In 1990 I worked for a mid-level retail chain called Bryn Mawr Stereo that had about 18 locations in the Philadelphia, South Jersey and Delaware area. Long after I left for music school in Los Angeles, the chain got acquired by Tweeter and then went out of business. However, during the few years I worked there the chain was a local force. Our General Manager, Richard Glikes, who today is the founder of the HTSA audio-video buying group used by many AV dealers, demanded chain-wide that his sales people try to upsell their leads when they walked in the door.
Asking a customer’s budget was not only fair game – it was a key element of technically strong selling – and everyone did it. If a nicely dressed client came into the store looking for entry level Polk speakers and a Yamaha receiver and I saw him drive up in an E-Class Mercedes, I would be remiss not to show him NAD, KEF and Celestion as higher end solutions in the same basic product category. The rule of thumb was to see if you could inspire a customer to spend roughly 20 percent more than their initial budget without blowing the sale during that recessionary economy. While it wasn’t always easy to upsell the client, the last thing we wanted Richard to find out about was how we were irresponsibly walking our customers down the street to Hi-Fi House or Circuit City. If they walked in and wanted to buy – you were expected to close them. Plain and simple.
Today, I am hearing more and more stories of brick and mortar dealers all over the country pushing the upsell to levels that would be out of bounds in a good economy and downright foolish in these trying economic times. One HomeTheaterReview.com reader from Vienna, Austria called me on Skype to discuss his system. He is an IT executive for a major cellular carrier and has built one of the most sophisticated networked media systems I have heard to date. He has his Euro-satellite-DVR recording to a Raid 5 configuration bank of hard drives where he also keeps his uncompressed music, photos, home videos and other media. He streams all this both wirelessly and via CAT-6 throughout his house while backing up his media on the cloud. Networks are what he knows and he could teach most AV dealers a thing or two about how to manage media in a home.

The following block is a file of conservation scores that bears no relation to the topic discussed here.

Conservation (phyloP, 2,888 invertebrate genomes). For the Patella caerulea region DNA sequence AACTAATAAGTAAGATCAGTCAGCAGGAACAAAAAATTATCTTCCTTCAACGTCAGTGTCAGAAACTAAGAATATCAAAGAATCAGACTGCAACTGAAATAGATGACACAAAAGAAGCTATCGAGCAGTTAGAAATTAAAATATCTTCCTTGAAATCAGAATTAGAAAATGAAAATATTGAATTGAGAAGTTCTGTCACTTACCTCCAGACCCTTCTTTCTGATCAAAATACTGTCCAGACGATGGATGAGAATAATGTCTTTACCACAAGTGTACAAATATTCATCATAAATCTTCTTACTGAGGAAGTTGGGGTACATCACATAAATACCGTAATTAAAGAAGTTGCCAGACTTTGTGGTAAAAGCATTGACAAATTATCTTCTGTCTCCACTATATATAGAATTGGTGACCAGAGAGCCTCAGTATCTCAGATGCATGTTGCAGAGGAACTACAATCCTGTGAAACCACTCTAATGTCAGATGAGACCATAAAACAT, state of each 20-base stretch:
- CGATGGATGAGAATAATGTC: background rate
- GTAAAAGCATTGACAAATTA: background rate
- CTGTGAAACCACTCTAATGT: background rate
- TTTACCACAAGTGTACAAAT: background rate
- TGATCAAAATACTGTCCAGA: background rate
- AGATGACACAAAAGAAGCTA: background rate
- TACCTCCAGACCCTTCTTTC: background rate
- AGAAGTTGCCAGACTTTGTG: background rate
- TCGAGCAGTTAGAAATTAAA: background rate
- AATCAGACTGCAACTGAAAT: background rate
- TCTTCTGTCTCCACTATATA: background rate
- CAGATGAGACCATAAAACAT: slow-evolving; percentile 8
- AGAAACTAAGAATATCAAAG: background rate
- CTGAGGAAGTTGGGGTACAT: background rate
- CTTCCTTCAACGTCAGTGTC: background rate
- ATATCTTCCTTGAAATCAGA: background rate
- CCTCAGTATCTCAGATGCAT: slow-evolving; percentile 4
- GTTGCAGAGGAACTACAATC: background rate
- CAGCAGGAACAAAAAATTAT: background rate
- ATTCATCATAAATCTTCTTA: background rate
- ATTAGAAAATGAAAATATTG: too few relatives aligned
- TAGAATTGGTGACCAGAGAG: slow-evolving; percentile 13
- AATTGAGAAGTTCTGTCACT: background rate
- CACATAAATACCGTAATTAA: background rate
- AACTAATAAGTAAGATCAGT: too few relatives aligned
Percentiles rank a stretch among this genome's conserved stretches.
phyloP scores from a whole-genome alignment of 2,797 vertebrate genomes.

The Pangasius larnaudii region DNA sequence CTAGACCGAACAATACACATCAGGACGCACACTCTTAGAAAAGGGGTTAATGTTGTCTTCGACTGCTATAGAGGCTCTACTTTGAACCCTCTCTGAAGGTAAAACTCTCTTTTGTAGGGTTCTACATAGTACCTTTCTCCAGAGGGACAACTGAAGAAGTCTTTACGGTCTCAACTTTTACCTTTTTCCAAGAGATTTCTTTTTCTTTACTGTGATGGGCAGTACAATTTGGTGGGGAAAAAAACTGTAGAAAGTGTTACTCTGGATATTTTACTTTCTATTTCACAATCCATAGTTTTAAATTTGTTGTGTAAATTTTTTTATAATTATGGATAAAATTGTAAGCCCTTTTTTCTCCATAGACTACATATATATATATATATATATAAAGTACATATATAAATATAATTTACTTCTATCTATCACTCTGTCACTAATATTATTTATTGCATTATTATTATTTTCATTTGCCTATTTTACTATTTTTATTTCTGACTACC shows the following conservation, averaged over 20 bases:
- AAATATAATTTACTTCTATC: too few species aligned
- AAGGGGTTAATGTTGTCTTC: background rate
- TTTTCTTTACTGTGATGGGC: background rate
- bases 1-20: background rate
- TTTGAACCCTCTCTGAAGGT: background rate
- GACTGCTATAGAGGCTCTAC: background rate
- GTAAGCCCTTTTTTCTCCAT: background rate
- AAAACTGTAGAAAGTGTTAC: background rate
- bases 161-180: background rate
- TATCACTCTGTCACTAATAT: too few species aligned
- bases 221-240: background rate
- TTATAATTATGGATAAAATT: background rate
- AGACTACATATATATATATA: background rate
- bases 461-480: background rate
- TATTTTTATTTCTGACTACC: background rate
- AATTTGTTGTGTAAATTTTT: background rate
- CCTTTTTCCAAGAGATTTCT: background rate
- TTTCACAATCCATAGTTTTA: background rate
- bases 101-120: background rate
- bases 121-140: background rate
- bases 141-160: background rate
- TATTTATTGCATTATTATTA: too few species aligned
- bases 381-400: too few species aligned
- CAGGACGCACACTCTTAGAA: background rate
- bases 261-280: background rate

What he needed to augment his networked media system was either a top of the line soundbar like the Yamaha YSP-4000 or a modest 7.1 receiver with a pair of speaker so that he could grow his system. Two of his friends recommended a retailer in Vienna and he went to see them with a 1000 Euro budget (around $1,400), which is perfectly reasonable for his system needs. The guy needed a fix as he loves AV but this budget wasn’t the end of the game – it was just what he could spend today. When he get gets to the retailer – which by the way, isn’t a pure audiophile salon – they start him off with products that cost 8,000 Euros and go up from there. Perhaps he was dressed too well, wore the wrong watch or the salesperson loves walking lay-down sales out the door, but that’s not the Richard Glikes 20 percent upsell. This type of move is like taking a car buyer who walked onto the lot looking for a VW GTI and putting him in a Maserati Granturismo for his first test drive. How the hell do you bring a customer back from that test drive to buy the car he can afford?